It was a battle between the Ks and the W. Unfortunately for us, W stands for Winning.
Needing lots of little things to set up house, we drove to the Big W discount department store in Kingston. Big W is a lot like Walmart only without the charming floor staff. And without the wide range of products. And without the top-quality brands. And without the great prices. But otherwise, it's a lot like Walmart.
You could say it is like K-mart, only not so upscale. Or you could say it is like Nieman Marcus, but only if you mean they both have rooms with stuff you can buy. No, the Big W is a dreadful store.
And that's coming from me, who is pretty much not focused on shopping experiences. You can only imagine how my darling reacted to finding herself in this store.
I should add, LK is not all that elitist about shopping. As much as she loves Tiffany & Co, she gets just about as excited going to the Dollar Store (or the $2 Store here in Oz, where a dollar won't even buy you a punch in the nose).
Nonetheless, there we were loading our shopping cart with 24-packs of toilet paper, extra-large rolls of industrial strength garbage bags, three laundry baskets, 24 cans of Diet Coke, a box cutter, an electric kettle, enough paper napkins (called serviettes here in Oz) to keep a platoon tidy at lunch, a camper folding chair, four bags of chips, cleaning products and some things I have already forgotten.
We weren't altogether happy because the store didn't stock some of the things on our list - basic things like small waste baskets, for example - but really, other than the fact that there weren't a lot of items on the shelves, it wasn't all that bad an experience until we got to the check-out.
And there the shopping experience took a decided turn for the wretched. It seems the Big W management, in a brilliant cost-cutting exercise, decided to have no check-out people. Not terribly concerned with what their customers felt, they made all of us go through the self-service check-out. And it is such an enormous pain in the butt - not to mention that it doesn't work all that well - that I can right now name at least two customers who vowed they will never go back to the Big W.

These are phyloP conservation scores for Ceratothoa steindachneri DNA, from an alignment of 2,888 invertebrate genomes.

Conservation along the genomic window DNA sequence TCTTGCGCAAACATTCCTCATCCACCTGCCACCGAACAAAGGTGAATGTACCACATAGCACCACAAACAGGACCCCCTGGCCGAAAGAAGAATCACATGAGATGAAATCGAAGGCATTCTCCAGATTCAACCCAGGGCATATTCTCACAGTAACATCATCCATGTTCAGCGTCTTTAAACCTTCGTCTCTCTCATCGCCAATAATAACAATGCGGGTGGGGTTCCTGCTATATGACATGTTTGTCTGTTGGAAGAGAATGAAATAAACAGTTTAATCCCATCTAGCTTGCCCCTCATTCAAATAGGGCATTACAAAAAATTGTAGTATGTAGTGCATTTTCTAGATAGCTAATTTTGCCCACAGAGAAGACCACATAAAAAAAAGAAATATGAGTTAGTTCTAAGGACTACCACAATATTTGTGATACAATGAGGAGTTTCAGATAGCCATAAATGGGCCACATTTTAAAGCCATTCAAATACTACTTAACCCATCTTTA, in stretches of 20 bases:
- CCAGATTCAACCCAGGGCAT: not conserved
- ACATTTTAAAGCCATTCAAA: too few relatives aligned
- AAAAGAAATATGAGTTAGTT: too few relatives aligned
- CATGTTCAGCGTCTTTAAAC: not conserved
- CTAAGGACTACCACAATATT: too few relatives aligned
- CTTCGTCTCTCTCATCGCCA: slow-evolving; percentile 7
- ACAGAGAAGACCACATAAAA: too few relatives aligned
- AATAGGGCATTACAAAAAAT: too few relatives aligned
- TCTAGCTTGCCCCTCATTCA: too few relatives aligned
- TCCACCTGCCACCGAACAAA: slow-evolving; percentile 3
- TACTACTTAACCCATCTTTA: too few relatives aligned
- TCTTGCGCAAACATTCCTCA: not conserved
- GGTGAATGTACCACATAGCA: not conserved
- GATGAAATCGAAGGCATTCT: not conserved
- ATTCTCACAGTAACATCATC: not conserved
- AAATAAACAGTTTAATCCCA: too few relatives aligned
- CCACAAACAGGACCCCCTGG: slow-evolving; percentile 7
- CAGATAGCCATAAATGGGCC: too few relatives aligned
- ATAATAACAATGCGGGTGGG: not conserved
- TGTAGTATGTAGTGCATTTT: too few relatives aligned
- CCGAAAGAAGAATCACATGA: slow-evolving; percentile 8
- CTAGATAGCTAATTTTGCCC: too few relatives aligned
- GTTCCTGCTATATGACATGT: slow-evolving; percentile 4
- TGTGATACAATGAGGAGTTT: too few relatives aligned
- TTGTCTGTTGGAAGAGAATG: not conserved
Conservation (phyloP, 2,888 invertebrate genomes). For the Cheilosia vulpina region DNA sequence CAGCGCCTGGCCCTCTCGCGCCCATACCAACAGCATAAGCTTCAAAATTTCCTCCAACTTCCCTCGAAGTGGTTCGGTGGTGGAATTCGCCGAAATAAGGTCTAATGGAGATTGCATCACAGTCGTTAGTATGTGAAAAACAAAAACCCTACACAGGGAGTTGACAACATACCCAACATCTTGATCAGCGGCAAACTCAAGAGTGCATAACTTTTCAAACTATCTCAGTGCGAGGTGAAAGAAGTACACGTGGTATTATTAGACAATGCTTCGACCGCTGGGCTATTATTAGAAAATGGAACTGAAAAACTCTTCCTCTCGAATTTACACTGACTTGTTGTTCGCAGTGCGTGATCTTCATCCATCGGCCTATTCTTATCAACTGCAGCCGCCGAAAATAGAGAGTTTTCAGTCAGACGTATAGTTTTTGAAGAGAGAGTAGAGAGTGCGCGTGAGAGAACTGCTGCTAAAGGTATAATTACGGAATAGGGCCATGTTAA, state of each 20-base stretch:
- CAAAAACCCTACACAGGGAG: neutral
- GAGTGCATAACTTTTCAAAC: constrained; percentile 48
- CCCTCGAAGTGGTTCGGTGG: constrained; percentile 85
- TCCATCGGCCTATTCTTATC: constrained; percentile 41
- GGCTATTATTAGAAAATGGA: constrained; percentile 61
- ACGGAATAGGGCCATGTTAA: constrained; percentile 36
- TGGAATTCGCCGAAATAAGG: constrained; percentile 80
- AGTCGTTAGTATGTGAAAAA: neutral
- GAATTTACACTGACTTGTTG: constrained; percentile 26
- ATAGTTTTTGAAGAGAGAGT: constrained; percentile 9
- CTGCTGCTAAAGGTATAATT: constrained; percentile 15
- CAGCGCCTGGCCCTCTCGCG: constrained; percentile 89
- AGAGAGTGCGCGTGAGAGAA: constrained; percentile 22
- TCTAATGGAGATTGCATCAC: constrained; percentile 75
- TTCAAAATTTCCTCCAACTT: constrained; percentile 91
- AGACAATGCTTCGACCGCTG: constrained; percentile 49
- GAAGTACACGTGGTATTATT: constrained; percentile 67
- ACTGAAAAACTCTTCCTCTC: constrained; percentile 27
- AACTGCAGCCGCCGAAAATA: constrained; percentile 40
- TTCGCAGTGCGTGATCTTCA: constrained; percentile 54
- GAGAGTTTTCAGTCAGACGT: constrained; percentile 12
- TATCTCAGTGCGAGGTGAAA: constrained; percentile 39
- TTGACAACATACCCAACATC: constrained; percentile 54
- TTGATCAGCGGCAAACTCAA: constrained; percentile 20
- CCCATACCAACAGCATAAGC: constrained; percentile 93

In fact, I believe I told the young lady who was there to help people like us who couldn't master the self-service check-out, "I'm never coming back to this flaming store. I can't believe they'd put customers through this crap just to be able to avoid hiring a couple of minimum wages flunkies." OK, I didn't say "flaming" or "crap", but what made me feel bad almost immediately was that I realized even as I said it that I undoubtedly was already talking to a minimum wages flunky.
The problem with the self-service check-out is that it is really lame technology. You scan a product, then put it in the plastic bag that is resting on a scale. Only no one tells you you can't move the product once you put it there. But worse, the system just doesn't work very well. Half the time the damn eternally pleasant computer voice tells you a product has been removed that hasn't been removed. And there's nobody to argue with.
I won't even go into the challenge of large items like 24-packs of toilet tissue. They don't fit on the scale and yet the computer goes into paroxysms of fury if you don't weigh them. When the person whose job is to assist people who can't master the self-service check-out technology came over once again to help us, LK or I (and I honestly don't know which of us) muttered, "We are ready to just walk out of this store and leave our stuff here."
As you would expect, this person showed us how to weigh the oversized items, punched a few things into the touch screen to make everything work again, and probably walked away feeling very conflicted that they had solved our problems since my guess is they would have definitely preferred that we walk out of the store and never return.
Anyhow, we eventually got our stuff, loaded the car and drove away. "I'm never going back to that place," LK said. I thought for a second and said, "Actually, now that I understand how to use the check-out, I could handle it."
There was a long silence in the car. I think Big W is a deal breaker.
Tomorrow - less than 12 hours from now - our furniture arrives. We will have a home again!